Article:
Of the 76 species of Banksia, 60 occur in SW Western Australia. Although the Stirling Range is the centre of the universe for this iconic genus (20 spp), the Gairdner Range near Geraldton isn't far behind (17 spp). Both regions have endemics.
The Burma Road banksia (Banksia scabrella) is confined to sandy heathlands in the Walkaway – Mingenew and Mt Adams – Arrowsmith River regions near Geraldton. It is considered rare but not currently under threat of extinction. Although they normally flower from September to January, this cultivated specimen was still going strong only last week. The bees were taking advantage of the lengthy flowering period. So were the honeyeaters.
Banksias are pollinated by animals. Their inflorescences are made up of hundreds — sometimes thousands — of small, elongate flowers filled with nectar. In the Burma Road banksia, the flowers open from the top of the inflorescence. (In most species, they open from the bottom.)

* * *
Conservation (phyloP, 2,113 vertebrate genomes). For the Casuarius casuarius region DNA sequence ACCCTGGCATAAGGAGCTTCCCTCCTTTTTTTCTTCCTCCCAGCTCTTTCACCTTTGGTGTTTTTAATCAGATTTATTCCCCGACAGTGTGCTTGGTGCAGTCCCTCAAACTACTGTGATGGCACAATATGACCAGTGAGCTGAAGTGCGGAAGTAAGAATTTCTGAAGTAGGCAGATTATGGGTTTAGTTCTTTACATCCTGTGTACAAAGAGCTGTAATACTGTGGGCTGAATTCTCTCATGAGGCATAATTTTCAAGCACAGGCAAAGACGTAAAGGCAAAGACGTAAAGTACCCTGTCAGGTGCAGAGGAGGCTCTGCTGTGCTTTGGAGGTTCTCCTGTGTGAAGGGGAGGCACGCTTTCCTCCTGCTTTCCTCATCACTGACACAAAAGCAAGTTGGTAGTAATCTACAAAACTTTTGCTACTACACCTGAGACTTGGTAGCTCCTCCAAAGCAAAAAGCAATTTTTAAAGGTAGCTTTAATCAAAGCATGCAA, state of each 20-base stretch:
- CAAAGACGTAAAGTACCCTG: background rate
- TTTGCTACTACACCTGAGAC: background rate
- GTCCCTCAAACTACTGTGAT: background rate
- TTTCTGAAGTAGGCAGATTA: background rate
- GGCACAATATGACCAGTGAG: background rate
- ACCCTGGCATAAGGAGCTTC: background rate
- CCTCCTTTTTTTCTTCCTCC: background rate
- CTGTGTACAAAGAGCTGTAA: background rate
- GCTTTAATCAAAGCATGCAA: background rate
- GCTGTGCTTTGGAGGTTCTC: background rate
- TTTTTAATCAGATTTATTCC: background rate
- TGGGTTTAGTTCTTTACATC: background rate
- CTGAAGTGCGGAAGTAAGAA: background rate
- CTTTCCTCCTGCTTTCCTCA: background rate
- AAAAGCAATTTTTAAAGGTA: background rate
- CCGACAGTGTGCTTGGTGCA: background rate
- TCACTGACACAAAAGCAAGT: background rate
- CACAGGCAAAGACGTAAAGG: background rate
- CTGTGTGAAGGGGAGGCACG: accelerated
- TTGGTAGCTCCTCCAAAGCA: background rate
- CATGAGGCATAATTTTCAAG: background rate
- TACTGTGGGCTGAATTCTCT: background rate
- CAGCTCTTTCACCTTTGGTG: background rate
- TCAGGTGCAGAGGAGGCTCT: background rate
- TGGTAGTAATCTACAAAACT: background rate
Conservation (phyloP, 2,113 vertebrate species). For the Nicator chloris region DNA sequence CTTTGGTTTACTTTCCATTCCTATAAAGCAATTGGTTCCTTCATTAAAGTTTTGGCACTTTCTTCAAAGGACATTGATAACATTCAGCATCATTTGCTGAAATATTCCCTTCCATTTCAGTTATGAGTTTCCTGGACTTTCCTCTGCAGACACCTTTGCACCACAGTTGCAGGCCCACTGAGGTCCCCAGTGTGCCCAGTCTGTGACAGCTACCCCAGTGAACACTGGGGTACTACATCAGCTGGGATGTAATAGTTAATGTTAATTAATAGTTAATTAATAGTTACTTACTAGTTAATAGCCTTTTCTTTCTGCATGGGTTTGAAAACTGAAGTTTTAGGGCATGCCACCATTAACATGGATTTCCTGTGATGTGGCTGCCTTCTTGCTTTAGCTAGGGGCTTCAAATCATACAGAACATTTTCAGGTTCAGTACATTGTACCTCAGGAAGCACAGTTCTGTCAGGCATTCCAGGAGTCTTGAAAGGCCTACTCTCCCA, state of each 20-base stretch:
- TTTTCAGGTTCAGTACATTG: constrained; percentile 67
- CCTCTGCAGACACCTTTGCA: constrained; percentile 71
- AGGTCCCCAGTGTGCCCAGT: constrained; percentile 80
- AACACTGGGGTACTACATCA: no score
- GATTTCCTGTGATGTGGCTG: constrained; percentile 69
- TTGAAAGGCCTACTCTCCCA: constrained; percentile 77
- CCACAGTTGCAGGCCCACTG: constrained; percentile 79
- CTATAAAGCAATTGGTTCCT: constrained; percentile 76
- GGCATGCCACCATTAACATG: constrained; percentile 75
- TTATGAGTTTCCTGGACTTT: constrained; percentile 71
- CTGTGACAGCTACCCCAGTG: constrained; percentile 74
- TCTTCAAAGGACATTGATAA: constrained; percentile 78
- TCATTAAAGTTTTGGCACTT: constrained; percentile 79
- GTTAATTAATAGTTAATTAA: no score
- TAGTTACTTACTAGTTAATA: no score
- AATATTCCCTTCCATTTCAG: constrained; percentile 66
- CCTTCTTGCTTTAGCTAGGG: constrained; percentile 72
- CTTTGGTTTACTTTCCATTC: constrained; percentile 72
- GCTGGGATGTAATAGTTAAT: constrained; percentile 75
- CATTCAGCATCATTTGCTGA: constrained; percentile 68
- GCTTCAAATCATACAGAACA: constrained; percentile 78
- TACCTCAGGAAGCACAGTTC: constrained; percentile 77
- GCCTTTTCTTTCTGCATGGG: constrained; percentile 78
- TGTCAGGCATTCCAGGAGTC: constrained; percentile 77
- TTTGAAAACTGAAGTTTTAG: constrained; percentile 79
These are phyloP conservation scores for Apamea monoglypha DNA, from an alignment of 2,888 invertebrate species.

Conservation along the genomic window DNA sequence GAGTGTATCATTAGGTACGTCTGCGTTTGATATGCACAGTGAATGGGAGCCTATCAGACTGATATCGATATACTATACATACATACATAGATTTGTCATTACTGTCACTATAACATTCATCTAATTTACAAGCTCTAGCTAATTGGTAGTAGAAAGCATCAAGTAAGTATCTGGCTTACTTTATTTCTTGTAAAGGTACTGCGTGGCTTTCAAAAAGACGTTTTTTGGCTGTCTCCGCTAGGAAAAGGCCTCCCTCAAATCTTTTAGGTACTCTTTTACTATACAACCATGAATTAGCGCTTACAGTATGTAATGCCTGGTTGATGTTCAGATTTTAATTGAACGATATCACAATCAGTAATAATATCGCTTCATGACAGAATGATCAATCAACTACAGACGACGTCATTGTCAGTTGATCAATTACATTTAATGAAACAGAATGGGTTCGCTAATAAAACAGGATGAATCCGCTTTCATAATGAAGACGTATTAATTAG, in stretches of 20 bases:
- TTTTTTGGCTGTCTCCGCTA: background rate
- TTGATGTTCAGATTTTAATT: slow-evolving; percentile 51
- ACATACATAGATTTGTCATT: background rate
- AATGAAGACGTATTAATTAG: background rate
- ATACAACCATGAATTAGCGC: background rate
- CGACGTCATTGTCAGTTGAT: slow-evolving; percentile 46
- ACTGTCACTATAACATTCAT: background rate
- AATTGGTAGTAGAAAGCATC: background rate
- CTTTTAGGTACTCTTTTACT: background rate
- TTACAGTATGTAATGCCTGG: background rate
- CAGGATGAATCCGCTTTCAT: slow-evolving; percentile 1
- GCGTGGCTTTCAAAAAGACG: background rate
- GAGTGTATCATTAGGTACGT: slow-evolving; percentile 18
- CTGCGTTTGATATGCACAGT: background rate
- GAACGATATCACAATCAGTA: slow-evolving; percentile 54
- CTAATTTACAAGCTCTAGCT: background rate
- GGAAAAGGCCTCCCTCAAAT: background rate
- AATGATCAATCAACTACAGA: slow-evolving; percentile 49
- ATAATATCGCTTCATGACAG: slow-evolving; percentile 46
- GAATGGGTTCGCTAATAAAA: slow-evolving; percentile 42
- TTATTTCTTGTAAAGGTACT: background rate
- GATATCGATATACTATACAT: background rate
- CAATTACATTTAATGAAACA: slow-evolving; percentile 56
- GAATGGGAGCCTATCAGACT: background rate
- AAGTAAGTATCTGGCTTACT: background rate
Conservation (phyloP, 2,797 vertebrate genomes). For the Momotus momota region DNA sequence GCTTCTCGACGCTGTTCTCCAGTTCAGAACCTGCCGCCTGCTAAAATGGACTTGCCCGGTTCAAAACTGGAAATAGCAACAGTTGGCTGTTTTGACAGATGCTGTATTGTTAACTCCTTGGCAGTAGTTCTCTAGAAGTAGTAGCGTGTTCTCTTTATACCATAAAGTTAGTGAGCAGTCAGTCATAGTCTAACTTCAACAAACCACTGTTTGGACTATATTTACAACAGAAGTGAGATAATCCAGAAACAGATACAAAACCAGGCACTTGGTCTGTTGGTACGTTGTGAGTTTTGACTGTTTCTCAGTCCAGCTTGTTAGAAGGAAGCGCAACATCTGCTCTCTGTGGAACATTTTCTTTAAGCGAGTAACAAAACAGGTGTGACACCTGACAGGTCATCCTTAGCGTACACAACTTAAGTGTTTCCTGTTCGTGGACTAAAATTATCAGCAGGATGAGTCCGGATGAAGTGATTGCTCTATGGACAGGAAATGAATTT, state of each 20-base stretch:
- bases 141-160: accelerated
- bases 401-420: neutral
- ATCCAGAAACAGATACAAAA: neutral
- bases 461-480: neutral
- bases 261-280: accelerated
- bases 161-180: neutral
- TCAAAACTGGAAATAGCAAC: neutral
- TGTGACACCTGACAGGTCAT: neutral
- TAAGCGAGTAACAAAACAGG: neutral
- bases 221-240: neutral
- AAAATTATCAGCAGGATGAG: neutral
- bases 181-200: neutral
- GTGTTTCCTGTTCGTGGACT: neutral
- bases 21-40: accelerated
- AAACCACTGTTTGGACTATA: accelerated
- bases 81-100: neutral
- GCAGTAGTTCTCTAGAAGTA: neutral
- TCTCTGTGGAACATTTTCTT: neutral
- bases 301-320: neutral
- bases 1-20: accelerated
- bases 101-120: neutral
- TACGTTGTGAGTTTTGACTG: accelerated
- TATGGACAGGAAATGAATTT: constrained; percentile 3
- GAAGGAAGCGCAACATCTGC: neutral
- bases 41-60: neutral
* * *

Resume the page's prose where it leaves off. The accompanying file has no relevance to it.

Just before that takes place, pollen is transferred from the anthers to the stigma. Despite that, the flowers usually don't pollinate themselves. The stigma is not yet receptive and doesn't become so until that pollen is removed — hopefully by a nectar-feeding bird, insect or mammal. Once that occurs, things start moving. The stigma is now ready to receive the other pollen that's shuttled around by the nectar-feeders as they move from flower to flower and plant to plant.
Although there may be huge numbers of flowers on an inflorescence, only a relatively few seeds are produced during a season. They develop inside valved cases embedded in a woody 'cone'. I didn't see any on the Burma Road banksia. I'd love to know if they're as big and bad as this one.
(Note for non-Australians: the big bad banksia men were the villains of May Gibbs' tales of Snugglepot and Cuddlepie, the gumnut babies. I don't think I'm the only one who was on the side of the banksia men.)